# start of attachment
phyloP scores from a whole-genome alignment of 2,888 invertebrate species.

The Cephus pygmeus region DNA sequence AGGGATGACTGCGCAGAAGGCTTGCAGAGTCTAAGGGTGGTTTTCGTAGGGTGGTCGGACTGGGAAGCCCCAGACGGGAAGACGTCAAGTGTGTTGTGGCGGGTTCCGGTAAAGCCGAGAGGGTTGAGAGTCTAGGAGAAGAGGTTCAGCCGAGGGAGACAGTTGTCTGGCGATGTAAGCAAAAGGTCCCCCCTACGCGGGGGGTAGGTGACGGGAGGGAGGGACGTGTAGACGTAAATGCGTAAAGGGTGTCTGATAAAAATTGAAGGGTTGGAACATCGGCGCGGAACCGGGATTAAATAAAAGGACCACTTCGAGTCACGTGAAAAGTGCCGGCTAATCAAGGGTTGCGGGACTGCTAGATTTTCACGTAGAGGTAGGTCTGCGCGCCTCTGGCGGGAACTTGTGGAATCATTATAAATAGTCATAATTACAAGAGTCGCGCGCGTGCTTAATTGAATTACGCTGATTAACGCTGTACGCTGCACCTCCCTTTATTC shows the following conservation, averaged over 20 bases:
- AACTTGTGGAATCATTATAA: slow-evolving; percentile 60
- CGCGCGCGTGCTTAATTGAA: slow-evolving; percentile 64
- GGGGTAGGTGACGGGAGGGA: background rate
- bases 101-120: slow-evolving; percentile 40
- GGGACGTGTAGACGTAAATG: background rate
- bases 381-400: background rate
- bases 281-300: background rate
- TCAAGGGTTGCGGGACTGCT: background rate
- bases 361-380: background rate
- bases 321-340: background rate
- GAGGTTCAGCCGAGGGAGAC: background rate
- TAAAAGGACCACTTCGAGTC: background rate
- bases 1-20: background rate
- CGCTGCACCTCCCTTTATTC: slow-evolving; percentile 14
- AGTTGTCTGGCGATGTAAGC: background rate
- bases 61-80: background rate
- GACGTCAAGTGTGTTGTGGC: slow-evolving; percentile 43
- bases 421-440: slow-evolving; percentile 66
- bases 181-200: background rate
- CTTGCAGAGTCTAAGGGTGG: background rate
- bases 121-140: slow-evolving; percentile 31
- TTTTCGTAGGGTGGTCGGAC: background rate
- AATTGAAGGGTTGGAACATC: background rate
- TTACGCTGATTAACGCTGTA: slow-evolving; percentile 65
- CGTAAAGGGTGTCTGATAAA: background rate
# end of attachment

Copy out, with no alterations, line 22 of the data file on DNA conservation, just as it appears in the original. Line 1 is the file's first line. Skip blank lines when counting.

- CTTGCAGAGTCTAAGGGTGG: background rate